In the last few months I've purchased/been given quite a few running/fitness books.
Yesterday this book was delivered to the office:
I found out about it from the million emails that Runner's World sends me daily.
The chapter I'm looking forward to reading is the one on nutrition. It's definitely one of the things I need to work on. The other being core strength/leg strength.
Strength is being addressed by seeing a Personal Trainer, which starts on Tuesday. Hopefully they can help with nutrition, but otherwise I'll just have to try to figure it out.
The only problem with this book is that Dean Karnazes makes running a marathon sound so easy. He mentions a bunch of first time marathon runners that are able to run with him the whole way (he adjusts his pace, but he still runs all marathons well under 5 hours).
Somehow, I don't think a marathon is as easy as he makes it out to be. Especially running 50 in 50 days. What a lunatic.
I bought Lance Armstrong's book after reading Born to Run, as it was mentioned a few times in there. But I've yet to read it.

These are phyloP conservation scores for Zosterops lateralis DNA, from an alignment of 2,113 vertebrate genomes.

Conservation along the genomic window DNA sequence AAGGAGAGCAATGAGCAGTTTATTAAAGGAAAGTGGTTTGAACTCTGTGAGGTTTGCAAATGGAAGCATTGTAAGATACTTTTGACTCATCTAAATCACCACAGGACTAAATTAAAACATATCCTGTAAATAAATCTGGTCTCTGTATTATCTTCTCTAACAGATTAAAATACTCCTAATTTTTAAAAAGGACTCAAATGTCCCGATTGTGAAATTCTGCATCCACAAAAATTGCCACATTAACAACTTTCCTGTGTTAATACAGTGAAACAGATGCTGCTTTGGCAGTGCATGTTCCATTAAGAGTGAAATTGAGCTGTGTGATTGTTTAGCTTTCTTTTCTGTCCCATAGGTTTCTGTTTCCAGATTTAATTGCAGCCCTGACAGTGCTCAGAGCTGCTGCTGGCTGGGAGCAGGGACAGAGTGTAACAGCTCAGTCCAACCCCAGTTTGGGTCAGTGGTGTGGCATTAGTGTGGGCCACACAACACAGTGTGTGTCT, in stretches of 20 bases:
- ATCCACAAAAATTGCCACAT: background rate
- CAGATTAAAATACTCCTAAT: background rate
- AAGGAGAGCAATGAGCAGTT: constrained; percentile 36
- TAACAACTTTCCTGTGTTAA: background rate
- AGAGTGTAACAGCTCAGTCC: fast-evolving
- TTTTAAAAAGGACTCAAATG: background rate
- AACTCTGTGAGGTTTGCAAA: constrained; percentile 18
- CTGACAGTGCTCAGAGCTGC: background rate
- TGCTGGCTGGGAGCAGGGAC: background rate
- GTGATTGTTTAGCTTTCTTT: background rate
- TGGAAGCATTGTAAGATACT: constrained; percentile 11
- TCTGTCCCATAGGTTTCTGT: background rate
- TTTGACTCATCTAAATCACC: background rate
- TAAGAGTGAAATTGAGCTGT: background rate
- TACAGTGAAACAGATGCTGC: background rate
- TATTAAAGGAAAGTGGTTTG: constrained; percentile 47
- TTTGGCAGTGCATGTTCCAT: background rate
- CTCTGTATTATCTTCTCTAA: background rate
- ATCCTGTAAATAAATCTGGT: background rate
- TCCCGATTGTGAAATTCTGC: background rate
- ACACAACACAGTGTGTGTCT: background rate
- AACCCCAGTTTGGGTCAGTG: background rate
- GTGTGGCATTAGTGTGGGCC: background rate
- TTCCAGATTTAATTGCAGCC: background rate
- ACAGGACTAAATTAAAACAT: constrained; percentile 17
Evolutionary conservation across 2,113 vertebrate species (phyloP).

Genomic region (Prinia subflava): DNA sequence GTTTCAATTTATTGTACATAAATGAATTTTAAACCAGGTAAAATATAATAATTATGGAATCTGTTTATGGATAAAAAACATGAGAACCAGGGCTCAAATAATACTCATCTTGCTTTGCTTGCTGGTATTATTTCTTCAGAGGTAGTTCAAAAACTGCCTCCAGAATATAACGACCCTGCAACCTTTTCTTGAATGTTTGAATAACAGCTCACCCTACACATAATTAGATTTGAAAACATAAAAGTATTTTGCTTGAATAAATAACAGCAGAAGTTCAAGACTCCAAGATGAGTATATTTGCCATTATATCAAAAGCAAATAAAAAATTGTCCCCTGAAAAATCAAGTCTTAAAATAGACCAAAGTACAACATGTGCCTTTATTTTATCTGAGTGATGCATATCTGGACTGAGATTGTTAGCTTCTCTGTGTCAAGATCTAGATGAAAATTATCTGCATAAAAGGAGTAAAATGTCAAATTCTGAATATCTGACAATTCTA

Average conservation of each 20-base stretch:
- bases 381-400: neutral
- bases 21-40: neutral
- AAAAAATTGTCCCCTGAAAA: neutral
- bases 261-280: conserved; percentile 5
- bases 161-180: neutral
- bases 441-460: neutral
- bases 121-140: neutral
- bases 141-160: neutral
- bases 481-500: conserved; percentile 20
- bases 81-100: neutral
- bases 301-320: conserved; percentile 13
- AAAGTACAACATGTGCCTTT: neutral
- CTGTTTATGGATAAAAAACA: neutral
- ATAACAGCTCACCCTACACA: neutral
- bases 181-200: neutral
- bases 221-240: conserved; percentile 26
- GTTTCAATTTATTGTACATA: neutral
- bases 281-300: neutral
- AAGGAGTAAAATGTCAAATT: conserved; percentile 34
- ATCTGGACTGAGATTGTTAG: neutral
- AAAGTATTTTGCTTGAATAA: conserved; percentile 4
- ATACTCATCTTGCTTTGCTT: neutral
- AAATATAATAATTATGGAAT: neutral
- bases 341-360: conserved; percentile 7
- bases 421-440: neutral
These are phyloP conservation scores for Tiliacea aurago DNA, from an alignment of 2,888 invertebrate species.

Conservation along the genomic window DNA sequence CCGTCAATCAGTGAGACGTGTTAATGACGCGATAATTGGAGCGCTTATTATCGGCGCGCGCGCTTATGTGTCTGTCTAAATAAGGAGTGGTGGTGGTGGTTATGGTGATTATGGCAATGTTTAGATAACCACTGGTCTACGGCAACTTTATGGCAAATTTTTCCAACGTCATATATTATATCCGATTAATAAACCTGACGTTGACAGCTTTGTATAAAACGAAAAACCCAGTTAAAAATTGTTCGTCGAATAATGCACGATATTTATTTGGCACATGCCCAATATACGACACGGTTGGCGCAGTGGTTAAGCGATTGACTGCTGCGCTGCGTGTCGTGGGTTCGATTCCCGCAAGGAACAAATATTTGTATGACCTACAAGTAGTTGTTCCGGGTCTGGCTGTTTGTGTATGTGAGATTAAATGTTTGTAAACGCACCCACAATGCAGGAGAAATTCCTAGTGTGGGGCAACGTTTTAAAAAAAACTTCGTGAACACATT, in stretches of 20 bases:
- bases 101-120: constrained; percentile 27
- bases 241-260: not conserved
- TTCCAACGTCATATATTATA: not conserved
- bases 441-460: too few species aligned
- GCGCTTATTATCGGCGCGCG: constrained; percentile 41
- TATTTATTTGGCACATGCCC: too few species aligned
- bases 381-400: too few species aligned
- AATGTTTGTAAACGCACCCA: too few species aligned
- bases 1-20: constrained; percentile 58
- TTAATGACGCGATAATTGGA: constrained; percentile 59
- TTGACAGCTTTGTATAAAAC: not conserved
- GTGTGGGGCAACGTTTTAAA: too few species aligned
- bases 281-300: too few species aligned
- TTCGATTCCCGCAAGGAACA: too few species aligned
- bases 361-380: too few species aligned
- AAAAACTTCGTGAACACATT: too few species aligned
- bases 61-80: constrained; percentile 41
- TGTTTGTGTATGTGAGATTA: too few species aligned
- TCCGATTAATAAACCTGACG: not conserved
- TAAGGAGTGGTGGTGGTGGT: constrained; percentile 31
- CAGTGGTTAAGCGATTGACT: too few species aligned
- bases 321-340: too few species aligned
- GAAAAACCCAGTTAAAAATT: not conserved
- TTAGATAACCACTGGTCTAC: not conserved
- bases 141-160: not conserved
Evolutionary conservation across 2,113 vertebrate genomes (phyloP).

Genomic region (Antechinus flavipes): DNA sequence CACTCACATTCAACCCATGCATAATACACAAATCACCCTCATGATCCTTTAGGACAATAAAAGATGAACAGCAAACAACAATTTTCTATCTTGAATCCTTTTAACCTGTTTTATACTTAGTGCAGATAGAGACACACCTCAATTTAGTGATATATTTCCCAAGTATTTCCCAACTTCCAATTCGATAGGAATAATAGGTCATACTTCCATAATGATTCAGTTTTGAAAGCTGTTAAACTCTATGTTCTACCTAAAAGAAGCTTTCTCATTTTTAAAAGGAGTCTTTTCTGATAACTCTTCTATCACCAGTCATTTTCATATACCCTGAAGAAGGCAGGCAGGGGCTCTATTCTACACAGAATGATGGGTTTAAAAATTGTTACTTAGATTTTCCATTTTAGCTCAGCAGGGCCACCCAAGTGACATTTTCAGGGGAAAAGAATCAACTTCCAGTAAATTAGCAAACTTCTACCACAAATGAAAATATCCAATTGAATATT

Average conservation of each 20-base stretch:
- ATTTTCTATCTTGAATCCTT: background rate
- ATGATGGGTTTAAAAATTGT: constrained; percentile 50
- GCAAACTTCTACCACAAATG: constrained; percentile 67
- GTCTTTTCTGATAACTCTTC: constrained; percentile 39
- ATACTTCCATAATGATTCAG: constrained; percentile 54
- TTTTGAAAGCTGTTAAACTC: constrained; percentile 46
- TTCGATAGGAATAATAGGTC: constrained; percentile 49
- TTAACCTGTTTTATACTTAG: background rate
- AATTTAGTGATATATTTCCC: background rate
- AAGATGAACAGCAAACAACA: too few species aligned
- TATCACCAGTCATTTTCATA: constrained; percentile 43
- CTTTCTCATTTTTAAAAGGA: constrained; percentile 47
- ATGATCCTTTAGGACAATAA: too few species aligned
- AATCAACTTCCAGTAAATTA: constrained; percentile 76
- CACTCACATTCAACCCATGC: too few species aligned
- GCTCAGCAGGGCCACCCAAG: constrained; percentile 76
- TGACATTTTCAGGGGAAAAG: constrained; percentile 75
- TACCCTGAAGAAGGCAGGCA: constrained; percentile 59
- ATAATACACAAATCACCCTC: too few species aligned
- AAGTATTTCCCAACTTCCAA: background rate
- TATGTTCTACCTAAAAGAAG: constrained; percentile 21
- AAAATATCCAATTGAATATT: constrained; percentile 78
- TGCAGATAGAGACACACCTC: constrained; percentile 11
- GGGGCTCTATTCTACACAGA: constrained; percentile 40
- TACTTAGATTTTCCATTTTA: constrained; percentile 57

I actually had seen quotes from Burrell's book in Cleo/Cosmo/Madison at one point. So I thought I'd give it a go.
Burrell lists a detox diet at the beginning of the book. At the time of reading her detox diet included more food than I was actually eating. So, I gave it a go. With some modifications. Her detox soup was quite nice, and I enjoyed having turkey and rice for dinner for over a week.
However, as I started to ramp up into February to run 100km I had to stop the silly eating habits. It wasn't working, I needed so much more fuel.
I haven't really read Michelle Bridges' book yet. I skimmed through it, but generally didn't find it containing anything that was motivating/helpful for me. I can see for beginner exercisers it would be okay. But not really for me.
At the moment I'm taking a break from fitness/health books and also from biographies (just finished 127 Hours, also have Portia De Rossi's book to read), and reading 'The Slap' by Christos Tsiolkas.